I’ve always found music to be a very powerful ritual tool. The right song in just the right place can sometimes turn a good ritual into a great one. What follows are songs that invoke the feeling of Samhain (and just plain old secular Halloween) within me. Not all of them are necessarily “Pagan,” but they put me in a Pagan (and often Witchy) place. Not surprisingly the playlist is a little skewed towards certain artists (Loreena McKennitt anyone?), but that’s only because I’ve used their music in ritual numerous times.
There are some who look down on recorded music during ritual. I understand the concerns, but there are times I just think it works better. There are also rituals that only call for live drums, it all just depends on the circumstances. Personally I just want to do whatever I think is going to make my ritual the best it can be.
Blessings to you, your friends, your family, and your familiars this Samhain season.
Perhaps my favorite “orchestral goth metal” song ever; Ice Queen ushers in the dark quarter of the year with soaring vocals, heavy metal guitar, and it’s all backed up with what sounds like a full symphony. Not necessarily what I’m planning to play at my own Samhain ritual this year, but I can imagine marching through the woods with this playing.
From The Visit, All Soul’s Night is a mainstay in many a Witch’s ritual music cabinet. All Soul’s is a great opening up and starting the ritual tune. Despite it’s European/Celtic (gods I hate the cliche of “Celtic music”) sound, All Soul’s Night was actually inspired by Japanese traditions.
Perhaps a bit cliche, but the moment I was exposed to the version in Disney’s Fantasia I was hooked on this piece of music. I’m usually hesitant to play up the idea of the Witch dressed in black, but it alway feels appropriate this time of year. The Romantic Period (most of the Nineteenth Century) is my favorite era of orchestral/composed symphonic music.
Kate Rusby-Canaan’s Land
My wife and I first used this song during a Mabon ritual dedicated to the victims of 9/11 back in 2001. For me the song has always stirred up thoughts of the dead, but in a triumphant “they are home now” sort of way. Is it in old Christian song written back in 1914? You bet, still love it though.
Based somewhat on The Divine Comedy by Dante, this is probably my favorite Samhain-time song. More so than most songs on this list, Dante’s Prayer speaks to me lyrically and musically. Lines like “Breathe life into this feeble heart, Lift this mortal veil of fear” almost feel like a plea to the great Lady herself to take me to the edge of the veil. “Cast your eyes on the ocean, Cast your soul to the sea, When the dark night seems endless, Please remember me . . .” What is remembered can never be truly lost. The near-chant at the end is jaw droppingly beautiful.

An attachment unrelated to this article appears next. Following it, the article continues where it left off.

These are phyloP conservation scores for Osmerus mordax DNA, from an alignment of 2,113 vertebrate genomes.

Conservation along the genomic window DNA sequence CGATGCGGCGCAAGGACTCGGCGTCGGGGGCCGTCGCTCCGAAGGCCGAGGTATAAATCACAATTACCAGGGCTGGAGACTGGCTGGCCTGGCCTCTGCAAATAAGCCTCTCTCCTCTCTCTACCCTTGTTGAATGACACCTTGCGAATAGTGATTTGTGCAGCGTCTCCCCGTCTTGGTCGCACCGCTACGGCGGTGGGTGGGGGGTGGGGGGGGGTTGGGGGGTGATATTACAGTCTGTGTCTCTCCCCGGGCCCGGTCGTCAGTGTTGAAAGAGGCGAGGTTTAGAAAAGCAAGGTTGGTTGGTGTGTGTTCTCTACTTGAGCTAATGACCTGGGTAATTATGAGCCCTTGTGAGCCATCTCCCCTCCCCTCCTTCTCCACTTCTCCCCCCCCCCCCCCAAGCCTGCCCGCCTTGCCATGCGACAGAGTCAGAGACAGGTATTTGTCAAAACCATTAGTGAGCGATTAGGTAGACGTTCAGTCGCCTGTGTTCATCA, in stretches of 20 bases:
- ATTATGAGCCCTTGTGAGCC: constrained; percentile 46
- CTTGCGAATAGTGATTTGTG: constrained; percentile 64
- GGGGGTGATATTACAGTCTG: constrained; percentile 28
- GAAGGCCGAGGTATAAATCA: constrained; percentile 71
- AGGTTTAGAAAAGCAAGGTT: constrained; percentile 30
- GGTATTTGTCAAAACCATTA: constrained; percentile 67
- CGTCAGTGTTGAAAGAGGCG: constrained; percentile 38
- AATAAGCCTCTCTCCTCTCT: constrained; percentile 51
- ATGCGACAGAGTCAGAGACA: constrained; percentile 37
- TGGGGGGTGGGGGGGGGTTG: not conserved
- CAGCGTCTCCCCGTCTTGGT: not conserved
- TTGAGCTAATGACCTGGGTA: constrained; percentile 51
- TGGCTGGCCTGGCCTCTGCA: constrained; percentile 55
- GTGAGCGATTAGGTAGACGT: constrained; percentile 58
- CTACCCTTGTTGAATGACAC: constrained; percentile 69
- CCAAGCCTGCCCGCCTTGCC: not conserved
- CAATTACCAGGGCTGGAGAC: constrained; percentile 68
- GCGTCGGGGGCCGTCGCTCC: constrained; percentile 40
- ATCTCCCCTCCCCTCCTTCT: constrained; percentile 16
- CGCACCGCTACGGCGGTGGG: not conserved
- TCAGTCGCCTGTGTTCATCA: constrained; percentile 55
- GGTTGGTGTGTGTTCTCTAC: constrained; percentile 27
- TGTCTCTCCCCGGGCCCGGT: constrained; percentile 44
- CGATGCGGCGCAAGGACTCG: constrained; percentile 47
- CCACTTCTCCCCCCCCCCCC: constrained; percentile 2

Similar in sound to Loreena McKennitt, but possibly more trance-like, and with 100% Pagan Witchy lyrics, Lisa Thiel’s Samhain is nearly an ancestor rite put to song. If you like the song, Thiel has an entire album full of overtly Pagan songs dealing with the turn of the Wheel.
I’m sure it has something to do with every Dave Carter song reminding me of his untimely passing, but there’s something ghostly haunting about this tune. We used it last year at a Samhain Ritual, but not the recorded version, we had a friend sing it. Surprisingly, before it was over everyone else at the ritual had joined in on the chorus. It still gives me chills.
Philip Wesley-Dark Night of the Soul
Sometimes a little solo piano can go a very long way, this is one of those times. I came across this song completely by accident but was just overcome by the beauty and emotion of it all. It’s somber without being morose and I can almost feel the spirits of the Wild Hunt gathering for their Samhain night run.
I’m blaming Jason Pitzl-Waters over on the Wild Hunt, but ever since reading his bit on dark Pagan music in this summer’s Pop Pagans I’ve been hooked on Inkubus Sukkubus. The classic chant of “Isis, Astarte, Diana, Hecate, Demeter, Kali, Inanna” has always held special resonance with me because I think of so many of those goddesses in late October. The Inkubus Sukkubus version has a dark edge to it along with a chorus of male voices coming in during the second half . . . love it!
There are many different versions of Who Knows Where the Time Goes available (originally written by the late, very great, Sandy Denny), this is currently my favorite. Time does have a way of getting away from all of us, and then we turn around and realize we waited too long to say all the things we held in our hearts. I remember the last conversation I had with my grandmother before she passed . . . . I took those calls for granted, and then after not talking to her for a little less than a month she was gone.
Loreena McKennitt-Dark Night of the Soul
I did admit that there would be a lot of Loreena McKennitt on this playlist, and I wasn’t kidding. At Samhain we face down the portal and confront pain, sadness, and loss. In many ways it is a long dark night of the soul. Though the night rarely ends with dry eyes, some of the tears are happy ones. When you’re able to catch that moment when a soul returns to you and it fills your being with the love and warmth the two of you shared in this life together . . . it’s almost like coming out the other side.